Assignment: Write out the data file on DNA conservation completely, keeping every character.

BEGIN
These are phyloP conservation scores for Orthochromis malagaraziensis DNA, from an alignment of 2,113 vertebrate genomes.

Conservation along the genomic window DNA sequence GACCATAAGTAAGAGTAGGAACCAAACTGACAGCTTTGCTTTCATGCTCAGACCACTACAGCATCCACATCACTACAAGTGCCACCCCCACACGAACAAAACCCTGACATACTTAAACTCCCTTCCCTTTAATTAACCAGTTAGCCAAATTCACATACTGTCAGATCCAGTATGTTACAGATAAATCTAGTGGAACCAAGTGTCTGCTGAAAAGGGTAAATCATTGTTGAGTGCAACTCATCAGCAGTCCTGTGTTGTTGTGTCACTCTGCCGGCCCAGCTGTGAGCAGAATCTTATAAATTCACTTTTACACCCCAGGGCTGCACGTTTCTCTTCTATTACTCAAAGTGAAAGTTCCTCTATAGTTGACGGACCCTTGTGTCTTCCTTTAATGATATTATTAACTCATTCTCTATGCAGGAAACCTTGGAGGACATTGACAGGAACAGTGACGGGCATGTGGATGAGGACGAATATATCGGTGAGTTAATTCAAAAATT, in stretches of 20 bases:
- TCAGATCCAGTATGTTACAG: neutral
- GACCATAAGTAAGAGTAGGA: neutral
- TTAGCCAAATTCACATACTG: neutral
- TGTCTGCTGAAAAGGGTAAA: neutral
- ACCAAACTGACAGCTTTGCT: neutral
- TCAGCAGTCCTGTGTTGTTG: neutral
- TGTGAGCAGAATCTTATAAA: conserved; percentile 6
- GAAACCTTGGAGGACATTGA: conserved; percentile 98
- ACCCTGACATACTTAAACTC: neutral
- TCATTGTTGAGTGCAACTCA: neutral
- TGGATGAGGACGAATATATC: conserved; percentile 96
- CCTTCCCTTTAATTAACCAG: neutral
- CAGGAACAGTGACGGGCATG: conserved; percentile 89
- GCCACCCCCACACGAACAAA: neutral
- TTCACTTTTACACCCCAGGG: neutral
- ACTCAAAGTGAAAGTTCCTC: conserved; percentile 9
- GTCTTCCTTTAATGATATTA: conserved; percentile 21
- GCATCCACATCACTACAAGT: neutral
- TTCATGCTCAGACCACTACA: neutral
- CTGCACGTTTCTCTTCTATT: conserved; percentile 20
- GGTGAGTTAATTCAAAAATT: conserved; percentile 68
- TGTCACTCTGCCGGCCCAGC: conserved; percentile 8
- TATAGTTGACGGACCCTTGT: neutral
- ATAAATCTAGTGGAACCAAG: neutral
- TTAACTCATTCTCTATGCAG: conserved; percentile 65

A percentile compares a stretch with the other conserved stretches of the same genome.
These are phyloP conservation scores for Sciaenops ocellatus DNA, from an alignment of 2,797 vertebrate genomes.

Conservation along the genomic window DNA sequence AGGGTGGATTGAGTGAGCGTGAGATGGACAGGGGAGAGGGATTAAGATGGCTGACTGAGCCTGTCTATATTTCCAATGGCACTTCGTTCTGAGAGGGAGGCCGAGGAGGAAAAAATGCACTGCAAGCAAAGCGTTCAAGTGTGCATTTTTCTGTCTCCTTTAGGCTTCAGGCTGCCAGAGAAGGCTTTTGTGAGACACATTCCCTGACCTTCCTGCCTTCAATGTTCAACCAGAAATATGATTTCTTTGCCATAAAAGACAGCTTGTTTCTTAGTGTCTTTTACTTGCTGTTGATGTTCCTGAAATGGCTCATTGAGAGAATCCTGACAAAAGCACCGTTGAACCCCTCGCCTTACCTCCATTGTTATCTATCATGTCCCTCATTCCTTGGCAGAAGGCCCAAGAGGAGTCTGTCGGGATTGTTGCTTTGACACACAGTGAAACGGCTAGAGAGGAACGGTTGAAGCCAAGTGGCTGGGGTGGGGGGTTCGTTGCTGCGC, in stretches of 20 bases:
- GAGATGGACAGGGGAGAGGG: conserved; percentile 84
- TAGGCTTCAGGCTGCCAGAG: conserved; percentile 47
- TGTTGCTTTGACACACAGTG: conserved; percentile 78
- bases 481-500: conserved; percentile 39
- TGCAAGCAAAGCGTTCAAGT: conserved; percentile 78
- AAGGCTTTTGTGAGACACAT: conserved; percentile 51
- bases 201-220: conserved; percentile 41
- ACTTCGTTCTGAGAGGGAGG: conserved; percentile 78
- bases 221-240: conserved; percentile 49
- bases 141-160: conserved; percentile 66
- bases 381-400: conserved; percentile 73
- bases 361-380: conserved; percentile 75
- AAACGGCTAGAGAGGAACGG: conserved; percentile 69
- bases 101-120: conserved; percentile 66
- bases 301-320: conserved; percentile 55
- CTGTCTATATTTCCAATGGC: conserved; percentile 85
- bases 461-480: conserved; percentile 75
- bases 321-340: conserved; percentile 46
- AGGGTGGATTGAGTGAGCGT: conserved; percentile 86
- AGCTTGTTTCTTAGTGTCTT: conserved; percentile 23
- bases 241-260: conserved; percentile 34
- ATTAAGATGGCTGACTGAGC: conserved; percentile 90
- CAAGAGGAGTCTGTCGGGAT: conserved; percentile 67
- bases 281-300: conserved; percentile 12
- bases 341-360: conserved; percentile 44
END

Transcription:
These are phyloP conservation scores for Orthochromis malagaraziensis DNA, from an alignment of 2,113 vertebrate genomes.

Conservation along the genomic window DNA sequence GACCATAAGTAAGAGTAGGAACCAAACTGACAGCTTTGCTTTCATGCTCAGACCACTACAGCATCCACATCACTACAAGTGCCACCCCCACACGAACAAAACCCTGACATACTTAAACTCCCTTCCCTTTAATTAACCAGTTAGCCAAATTCACATACTGTCAGATCCAGTATGTTACAGATAAATCTAGTGGAACCAAGTGTCTGCTGAAAAGGGTAAATCATTGTTGAGTGCAACTCATCAGCAGTCCTGTGTTGTTGTGTCACTCTGCCGGCCCAGCTGTGAGCAGAATCTTATAAATTCACTTTTACACCCCAGGGCTGCACGTTTCTCTTCTATTACTCAAAGTGAAAGTTCCTCTATAGTTGACGGACCCTTGTGTCTTCCTTTAATGATATTATTAACTCATTCTCTATGCAGGAAACCTTGGAGGACATTGACAGGAACAGTGACGGGCATGTGGATGAGGACGAATATATCGGTGAGTTAATTCAAAAATT, in stretches of 20 bases:
- TCAGATCCAGTATGTTACAG: neutral
- GACCATAAGTAAGAGTAGGA: neutral
- TTAGCCAAATTCACATACTG: neutral
- TGTCTGCTGAAAAGGGTAAA: neutral
- ACCAAACTGACAGCTTTGCT: neutral
- TCAGCAGTCCTGTGTTGTTG: neutral
- TGTGAGCAGAATCTTATAAA: conserved; percentile 6
- GAAACCTTGGAGGACATTGA: conserved; percentile 98
- ACCCTGACATACTTAAACTC: neutral
- TCATTGTTGAGTGCAACTCA: neutral
- TGGATGAGGACGAATATATC: conserved; percentile 96
- CCTTCCCTTTAATTAACCAG: neutral
- CAGGAACAGTGACGGGCATG: conserved; percentile 89
- GCCACCCCCACACGAACAAA: neutral
- TTCACTTTTACACCCCAGGG: neutral
- ACTCAAAGTGAAAGTTCCTC: conserved; percentile 9
- GTCTTCCTTTAATGATATTA: conserved; percentile 21
- GCATCCACATCACTACAAGT: neutral
- TTCATGCTCAGACCACTACA: neutral
- CTGCACGTTTCTCTTCTATT: conserved; percentile 20
- GGTGAGTTAATTCAAAAATT: conserved; percentile 68
- TGTCACTCTGCCGGCCCAGC: conserved; percentile 8
- TATAGTTGACGGACCCTTGT: neutral
- ATAAATCTAGTGGAACCAAG: neutral
- TTAACTCATTCTCTATGCAG: conserved; percentile 65

A percentile compares a stretch with the other conserved stretches of the same genome.
These are phyloP conservation scores for Sciaenops ocellatus DNA, from an alignment of 2,797 vertebrate genomes.

Conservation along the genomic window DNA sequence AGGGTGGATTGAGTGAGCGTGAGATGGACAGGGGAGAGGGATTAAGATGGCTGACTGAGCCTGTCTATATTTCCAATGGCACTTCGTTCTGAGAGGGAGGCCGAGGAGGAAAAAATGCACTGCAAGCAAAGCGTTCAAGTGTGCATTTTTCTGTCTCCTTTAGGCTTCAGGCTGCCAGAGAAGGCTTTTGTGAGACACATTCCCTGACCTTCCTGCCTTCAATGTTCAACCAGAAATATGATTTCTTTGCCATAAAAGACAGCTTGTTTCTTAGTGTCTTTTACTTGCTGTTGATGTTCCTGAAATGGCTCATTGAGAGAATCCTGACAAAAGCACCGTTGAACCCCTCGCCTTACCTCCATTGTTATCTATCATGTCCCTCATTCCTTGGCAGAAGGCCCAAGAGGAGTCTGTCGGGATTGTTGCTTTGACACACAGTGAAACGGCTAGAGAGGAACGGTTGAAGCCAAGTGGCTGGGGTGGGGGGTTCGTTGCTGCGC, in stretches of 20 bases:
- GAGATGGACAGGGGAGAGGG: conserved; percentile 84
- TAGGCTTCAGGCTGCCAGAG: conserved; percentile 47
- TGTTGCTTTGACACACAGTG: conserved; percentile 78
- bases 481-500: conserved; percentile 39
- TGCAAGCAAAGCGTTCAAGT: conserved; percentile 78
- AAGGCTTTTGTGAGACACAT: conserved; percentile 51
- bases 201-220: conserved; percentile 41
- ACTTCGTTCTGAGAGGGAGG: conserved; percentile 78
- bases 221-240: conserved; percentile 49
- bases 141-160: conserved; percentile 66
- bases 381-400: conserved; percentile 73
- bases 361-380: conserved; percentile 75
- AAACGGCTAGAGAGGAACGG: conserved; percentile 69
- bases 101-120: conserved; percentile 66
- bases 301-320: conserved; percentile 55
- CTGTCTATATTTCCAATGGC: conserved; percentile 85
- bases 461-480: conserved; percentile 75
- bases 321-340: conserved; percentile 46
- AGGGTGGATTGAGTGAGCGT: conserved; percentile 86
- AGCTTGTTTCTTAGTGTCTT: conserved; percentile 23
- bases 241-260: conserved; percentile 34
- ATTAAGATGGCTGACTGAGC: conserved; percentile 90
- CAAGAGGAGTCTGTCGGGAT: conserved; percentile 67
- bases 281-300: conserved; percentile 12
- bases 341-360: conserved; percentile 44